alexseanchai: Blue and purple lightning (Default)
let me hear your voice tonight ([personal profile] alexseanchai) wrote2017-07-22 10:09 pm
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Do scented soaps and lotions taste good to kittan?

Clearly I am approaching due for either figuring out how to clip Thea's claw tips or how to apply the red plastic thingies.

alatefeline: Painting of a cat asleep on a book. (Default)

[personal profile] alatefeline 2017-07-23 03:32 am (UTC)(link)
Depends on the scent, but often yes. Anything in the mint family, as well as some other herbs like valerian, and some common additives like menthol, will attract some cats rather like catnip; many cats also like anything oily that they can lick up. My cat-sib (cat living with parents) Scout likes to try to lick IcyHot off me and also likes greasy lotions in general. A previous cat would stalk melting bowls of mint chocolate chip ice cream. Both of these could've made them sick, but we didn't make a big deal about it, just put the things out of reach.


Depending on whether what is in it is toxic to cats, and how much of a dose they get, this can be harmless or very harmful. I'd say don't let her really get after anything that counts as medicated, but don't freak out if she gets in a lick or two of some lotion that has basically human-ingestion-safe ingredients.

I personally try to avoid, but am very inconsistent at actually avoiding, putting things on my body I wouldn't be willing to swallow in some measurable quantity.

Things that are human-safe but cat-dangerous by content and not just by dose include chocolate, aliums (anything in the garlic/onion family), and yeast-fermented foods. You could read these links for background info, but only if you're prepared to talk down your anxiety-brain about furbaby-proofing the entire universe. ... ... ... ...

Good luck with claw safety.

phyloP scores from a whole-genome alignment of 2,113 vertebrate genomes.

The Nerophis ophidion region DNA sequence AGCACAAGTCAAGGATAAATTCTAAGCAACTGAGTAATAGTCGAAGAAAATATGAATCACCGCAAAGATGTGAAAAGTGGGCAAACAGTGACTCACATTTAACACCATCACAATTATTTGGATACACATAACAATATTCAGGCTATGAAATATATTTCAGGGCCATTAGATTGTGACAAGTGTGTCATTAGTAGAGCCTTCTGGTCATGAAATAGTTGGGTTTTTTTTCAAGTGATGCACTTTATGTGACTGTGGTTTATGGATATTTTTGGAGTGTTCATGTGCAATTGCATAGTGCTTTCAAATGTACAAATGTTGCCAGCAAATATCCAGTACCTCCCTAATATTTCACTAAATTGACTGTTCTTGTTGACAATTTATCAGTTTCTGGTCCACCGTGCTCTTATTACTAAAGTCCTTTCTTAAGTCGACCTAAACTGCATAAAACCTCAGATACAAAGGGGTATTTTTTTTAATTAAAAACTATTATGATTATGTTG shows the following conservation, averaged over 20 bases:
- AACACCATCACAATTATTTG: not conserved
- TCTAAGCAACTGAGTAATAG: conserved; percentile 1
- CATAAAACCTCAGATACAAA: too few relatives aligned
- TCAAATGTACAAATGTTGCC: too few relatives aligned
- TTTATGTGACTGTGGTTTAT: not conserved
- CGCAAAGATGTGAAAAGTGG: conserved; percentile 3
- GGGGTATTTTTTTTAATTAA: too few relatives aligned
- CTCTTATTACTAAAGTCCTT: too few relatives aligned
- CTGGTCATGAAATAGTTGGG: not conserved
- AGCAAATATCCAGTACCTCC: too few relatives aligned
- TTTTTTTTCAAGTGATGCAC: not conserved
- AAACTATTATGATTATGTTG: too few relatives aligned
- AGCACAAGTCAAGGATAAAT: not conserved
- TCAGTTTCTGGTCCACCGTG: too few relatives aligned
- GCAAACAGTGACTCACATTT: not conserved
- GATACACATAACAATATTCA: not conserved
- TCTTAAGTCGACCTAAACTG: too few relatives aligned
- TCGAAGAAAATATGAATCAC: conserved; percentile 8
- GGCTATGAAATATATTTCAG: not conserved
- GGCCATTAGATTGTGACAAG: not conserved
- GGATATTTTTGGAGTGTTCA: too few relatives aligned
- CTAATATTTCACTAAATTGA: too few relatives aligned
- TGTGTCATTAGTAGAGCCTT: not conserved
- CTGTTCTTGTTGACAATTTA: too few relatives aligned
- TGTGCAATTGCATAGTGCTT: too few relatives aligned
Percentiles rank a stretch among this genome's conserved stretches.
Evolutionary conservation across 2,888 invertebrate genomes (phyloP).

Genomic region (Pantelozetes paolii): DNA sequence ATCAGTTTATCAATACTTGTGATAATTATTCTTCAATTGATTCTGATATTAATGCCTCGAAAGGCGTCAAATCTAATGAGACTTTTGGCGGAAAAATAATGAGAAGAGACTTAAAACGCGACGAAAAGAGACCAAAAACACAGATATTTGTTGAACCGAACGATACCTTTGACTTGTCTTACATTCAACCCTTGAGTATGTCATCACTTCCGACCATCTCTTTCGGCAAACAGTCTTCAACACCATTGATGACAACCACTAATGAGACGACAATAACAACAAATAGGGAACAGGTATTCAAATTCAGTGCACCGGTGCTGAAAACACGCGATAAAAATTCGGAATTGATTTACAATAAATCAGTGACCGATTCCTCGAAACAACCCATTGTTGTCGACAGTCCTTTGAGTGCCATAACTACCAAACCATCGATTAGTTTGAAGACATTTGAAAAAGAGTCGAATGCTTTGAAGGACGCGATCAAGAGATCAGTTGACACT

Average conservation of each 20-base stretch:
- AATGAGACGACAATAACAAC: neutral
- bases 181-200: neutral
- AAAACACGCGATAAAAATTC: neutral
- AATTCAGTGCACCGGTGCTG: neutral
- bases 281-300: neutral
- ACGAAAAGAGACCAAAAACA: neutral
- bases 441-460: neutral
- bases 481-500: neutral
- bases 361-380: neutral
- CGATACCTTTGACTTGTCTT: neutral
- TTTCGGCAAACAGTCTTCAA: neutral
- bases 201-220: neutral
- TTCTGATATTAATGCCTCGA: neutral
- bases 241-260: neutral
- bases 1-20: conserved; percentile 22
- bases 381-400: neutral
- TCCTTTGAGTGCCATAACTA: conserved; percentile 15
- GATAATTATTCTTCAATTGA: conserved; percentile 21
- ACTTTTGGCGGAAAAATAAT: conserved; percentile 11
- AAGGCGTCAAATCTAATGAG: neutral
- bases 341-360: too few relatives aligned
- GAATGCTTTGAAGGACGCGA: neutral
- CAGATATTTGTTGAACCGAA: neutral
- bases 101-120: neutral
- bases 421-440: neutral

Pet Thea for me if she's in a pettable mood, 'kay?
alatefeline: Painting of a cat asleep on a book. (Default)

[personal profile] alatefeline 2017-07-23 05:46 pm (UTC)(link)
Always! I am so absurdly happy still that you and Thea found each other. She's a good cat.
conuly: (Default)

[personal profile] conuly 2017-07-24 01:41 am (UTC)(link)
Clipping cat claws is pretty simple, especially if you have proper clippers instead of human nail clippers. (You can clip with those, but you have to hold them sideways and you run the risk of splitting the claw. You're better off with the correct tool.)

Has Thea been acclimated to having her feet played with? That's the first step. When you pet her, pick up her front paws for a second and hold them. Give her a treat when you're done - you want her to enjoy this! As time goes on, you'll hold them more firmly, for longer intervals, and eventually start pressing on the pad of her foot to make her splay her toes and show her claws. When you do this, you will see that her claws have a pink part halfway down. That's the quick. When it's time to clip them, you'll make sure not to cut the quick - it'll bleed and scare you, and it'll also hurt her.

If you need to get those claws trimmed before she's at this stage, just bring her to the vet. It's an easy job for them, they're the experts!

However, if you get to this stage, you can now clip one nail at a time. It is only necessary to clip the part that hooks under. If you're nervous, remember - less is more. (You may want to purchase some styptic powder if you're really nervous. This will stop bleeding if it comes to that, which it won't, because I'm giving you excellent advice.) Snuggle Thea in the way she likes. Some people find it helps to burrito cats in a towel for this procedure and only let the paw they're working on out, frankly, I never have luck with that. Hold her paw, splay her toes, clip one nail and let her go with a treat. Try not to pull her nail a little while you clip it, this is uncomfortable and will make her pull away. Be sure not to get the quick! But if you do, it's not a disaster. It looks like it's bleeding a lot, but really, it isn't, and the styptic powder will stop it right up.

The next day do another nail, and so on, until you've gotten all eight of her primary toes - you do not need to do the thumbs until you're at the stage when you're getting the whole foot in one sitting, and that will be a few sessions. You do not need to do the back feet, not ever.

Remember, at every step of the way, your goal is to make her associate nail clipping with snuggles, praise, and treats. Once she's done, it doesn't need to be done again for a few weeks.
conuly: (Default)

[personal profile] conuly 2017-07-24 01:51 am (UTC)(link)
The hardest part is actually the acclimation period, I find. It's not something cats do to each other, at all, so they don't react well at first. But once they get used to it, they figure it's no big deal.

The procedure is pretty much the same for dogs, with the caveat that their nails are harder (requiring more force) and some of them are black (so you can't see the quick). Accordingly, I just had our dogs clipped by a groomer. It's $10, it's worth it for me not to have to worry about where to clip on a black nail!

But Moonpie hates the groomer, so I'm working with her on letting me hold her paws. She doesn't like that either, but at least she doesn't try to bite me.